Convegno Italiano di Logica Computazionale

cilc'16, 20-22 giugno 2016

Special session

On Tuesday morning (June 21) there will be a special session on Constructivism and logic (programming) in honour of Mario Ornaghi‘s seventieth birthday. Confirmed invited speakers are:

Kung-Kiu Lau, University of Manchester: From Super Mario to X-MEN.

Abstract: In this talk I will give an overview of my own journey in software development research, a journey that started in logic programming, went through component-based development, and culminates in product families. From a model-theoretic perspective, the journey started with logical models and ended up with model-driven software development.

Michael Mendler, Otto-Friedrich Universität,  Bamberg: Synchronous Programming in Intermediate Constructive Logic.

Abstract: Cyclic and concurrent logical programs, such as those arising in asynchronous circuits or in the declarative semantics of synchronous programming languages, do not admit unique canonical execution semantics. Instead, different approaches impose different restrictions on stabilization behavior to define different classes of synchronous step reactions. Typically, these are defined by operational semantics based on scheduling policies. This is good for implementations. However, it flies in the face of the beauty of declarative programming, which is to give purely logical meaning to computations. Can we regain logical sense in synchronous reactions? We argue this is possible by replacing operational stability in the classical Boolean semantics by logical stability in intermediate constructive logics. This tentative talk will report some results in this direction, featuring intermediate constructive logics related to Gödel, Dummett and Maximova.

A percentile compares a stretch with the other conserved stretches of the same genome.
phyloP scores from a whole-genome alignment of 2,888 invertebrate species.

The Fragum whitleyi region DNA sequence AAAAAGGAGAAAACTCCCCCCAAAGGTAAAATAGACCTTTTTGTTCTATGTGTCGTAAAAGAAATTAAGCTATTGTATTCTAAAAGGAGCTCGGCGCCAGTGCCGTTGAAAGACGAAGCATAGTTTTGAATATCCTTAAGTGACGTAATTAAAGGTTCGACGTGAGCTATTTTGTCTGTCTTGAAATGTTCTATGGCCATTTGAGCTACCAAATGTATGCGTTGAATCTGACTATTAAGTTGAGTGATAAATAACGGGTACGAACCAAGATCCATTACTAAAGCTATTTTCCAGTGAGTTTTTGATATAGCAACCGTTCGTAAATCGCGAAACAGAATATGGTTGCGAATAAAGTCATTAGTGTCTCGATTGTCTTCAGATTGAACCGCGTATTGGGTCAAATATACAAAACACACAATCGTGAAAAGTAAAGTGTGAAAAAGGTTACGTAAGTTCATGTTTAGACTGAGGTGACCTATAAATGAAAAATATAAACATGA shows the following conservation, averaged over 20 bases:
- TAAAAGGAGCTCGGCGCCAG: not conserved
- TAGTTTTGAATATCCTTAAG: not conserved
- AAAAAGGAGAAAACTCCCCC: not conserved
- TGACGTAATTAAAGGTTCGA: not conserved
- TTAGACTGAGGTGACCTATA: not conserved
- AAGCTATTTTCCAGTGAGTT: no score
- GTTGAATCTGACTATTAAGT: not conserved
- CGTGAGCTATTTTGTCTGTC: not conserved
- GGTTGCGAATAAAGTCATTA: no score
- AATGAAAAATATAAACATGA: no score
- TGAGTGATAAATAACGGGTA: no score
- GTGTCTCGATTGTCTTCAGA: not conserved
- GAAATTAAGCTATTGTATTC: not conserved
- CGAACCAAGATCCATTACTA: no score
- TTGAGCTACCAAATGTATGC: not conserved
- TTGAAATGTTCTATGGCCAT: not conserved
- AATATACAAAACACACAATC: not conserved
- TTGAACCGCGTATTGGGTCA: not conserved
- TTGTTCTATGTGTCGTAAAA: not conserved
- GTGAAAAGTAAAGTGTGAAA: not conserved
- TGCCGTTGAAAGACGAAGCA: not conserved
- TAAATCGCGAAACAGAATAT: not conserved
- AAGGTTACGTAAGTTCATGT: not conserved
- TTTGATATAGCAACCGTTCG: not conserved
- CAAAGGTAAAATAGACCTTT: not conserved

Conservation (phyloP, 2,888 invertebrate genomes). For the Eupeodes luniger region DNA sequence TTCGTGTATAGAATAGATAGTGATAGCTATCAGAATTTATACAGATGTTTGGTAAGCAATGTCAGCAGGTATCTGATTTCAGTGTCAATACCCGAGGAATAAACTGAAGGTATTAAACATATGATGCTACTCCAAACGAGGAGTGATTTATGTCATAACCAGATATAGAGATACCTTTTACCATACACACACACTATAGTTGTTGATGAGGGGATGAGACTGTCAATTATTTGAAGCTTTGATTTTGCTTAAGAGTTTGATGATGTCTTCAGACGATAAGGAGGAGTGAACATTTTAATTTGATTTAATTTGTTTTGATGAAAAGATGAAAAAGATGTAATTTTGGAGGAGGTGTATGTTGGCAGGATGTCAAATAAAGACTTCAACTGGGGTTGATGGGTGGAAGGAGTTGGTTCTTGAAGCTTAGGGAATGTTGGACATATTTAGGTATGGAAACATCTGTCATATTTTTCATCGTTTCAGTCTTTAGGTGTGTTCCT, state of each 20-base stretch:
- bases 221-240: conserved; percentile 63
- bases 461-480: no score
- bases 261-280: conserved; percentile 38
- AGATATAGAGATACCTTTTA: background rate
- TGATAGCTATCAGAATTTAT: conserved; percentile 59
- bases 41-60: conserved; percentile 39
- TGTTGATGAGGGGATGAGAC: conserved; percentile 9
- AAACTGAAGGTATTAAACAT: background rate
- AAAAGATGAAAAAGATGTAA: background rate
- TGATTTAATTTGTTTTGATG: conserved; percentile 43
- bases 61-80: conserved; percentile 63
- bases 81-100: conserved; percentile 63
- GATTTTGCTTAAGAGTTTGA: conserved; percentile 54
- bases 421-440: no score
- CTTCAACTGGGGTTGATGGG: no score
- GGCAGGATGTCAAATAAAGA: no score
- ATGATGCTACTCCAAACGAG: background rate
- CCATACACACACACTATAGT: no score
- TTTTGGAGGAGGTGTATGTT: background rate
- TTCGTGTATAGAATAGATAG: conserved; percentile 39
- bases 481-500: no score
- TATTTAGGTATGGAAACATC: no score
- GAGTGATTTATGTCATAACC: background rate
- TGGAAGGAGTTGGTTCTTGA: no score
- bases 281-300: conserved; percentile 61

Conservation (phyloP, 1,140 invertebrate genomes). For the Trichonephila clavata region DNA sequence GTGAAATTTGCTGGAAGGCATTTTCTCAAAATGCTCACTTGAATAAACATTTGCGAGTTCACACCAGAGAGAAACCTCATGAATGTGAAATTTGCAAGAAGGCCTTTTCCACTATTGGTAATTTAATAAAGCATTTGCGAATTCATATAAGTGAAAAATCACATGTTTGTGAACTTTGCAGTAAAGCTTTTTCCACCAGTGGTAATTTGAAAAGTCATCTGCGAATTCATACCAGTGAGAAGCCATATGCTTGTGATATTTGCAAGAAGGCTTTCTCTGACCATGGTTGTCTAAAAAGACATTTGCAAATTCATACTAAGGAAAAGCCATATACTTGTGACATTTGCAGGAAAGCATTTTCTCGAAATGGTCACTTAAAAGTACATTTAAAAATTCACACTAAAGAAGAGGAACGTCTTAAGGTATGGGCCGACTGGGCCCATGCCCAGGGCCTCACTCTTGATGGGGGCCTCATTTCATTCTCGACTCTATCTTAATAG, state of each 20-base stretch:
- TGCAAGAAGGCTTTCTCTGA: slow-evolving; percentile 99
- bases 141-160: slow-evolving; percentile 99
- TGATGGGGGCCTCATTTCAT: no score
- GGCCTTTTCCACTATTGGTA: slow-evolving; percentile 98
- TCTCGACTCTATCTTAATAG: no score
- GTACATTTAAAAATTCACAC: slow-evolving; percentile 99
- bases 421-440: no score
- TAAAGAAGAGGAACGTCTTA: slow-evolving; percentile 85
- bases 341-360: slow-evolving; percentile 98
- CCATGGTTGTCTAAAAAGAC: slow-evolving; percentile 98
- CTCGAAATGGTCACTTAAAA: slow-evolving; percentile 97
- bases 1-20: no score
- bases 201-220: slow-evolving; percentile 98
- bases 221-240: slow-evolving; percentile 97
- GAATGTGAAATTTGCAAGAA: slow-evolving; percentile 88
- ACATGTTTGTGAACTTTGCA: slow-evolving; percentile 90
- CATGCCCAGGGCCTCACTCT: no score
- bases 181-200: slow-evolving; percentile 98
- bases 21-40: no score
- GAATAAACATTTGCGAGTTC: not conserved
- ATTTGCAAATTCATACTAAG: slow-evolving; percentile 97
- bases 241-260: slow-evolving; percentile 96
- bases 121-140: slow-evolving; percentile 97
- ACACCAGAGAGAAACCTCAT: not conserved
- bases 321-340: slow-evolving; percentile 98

Helmut Schwichtenberg, Ludwig-Maximilians-Universität, Munich:  Logic for real number computation.

Abstract: Gray code (also called reflected binary code) is widely known in digital communication, due to its property that the Hamming distance between adjacent Gray codes is always 1. Based on Gray code, Tsuiki has studied an expansion of real numbers as streams of {0,1,undefined} each of which contains at most one undefined, and called it the modified Gray expansion. We consider a represention of modified Gray expansion as ordinary streams, called pre-Gray code. Through the realizability interpretation we extract programs from proofs in a theory with inductive and coinductive definitions; the realizers involve (higher type) recursion and corecursion operators. As case studies we extract real number algorithms in our setting of pre-Gray code. The correctness of the extracted programs is automatically ensured by the soundness theorem. (j.w.w. Ulrich Berger, Kenji Miyamoto and Hideki Tsuiki)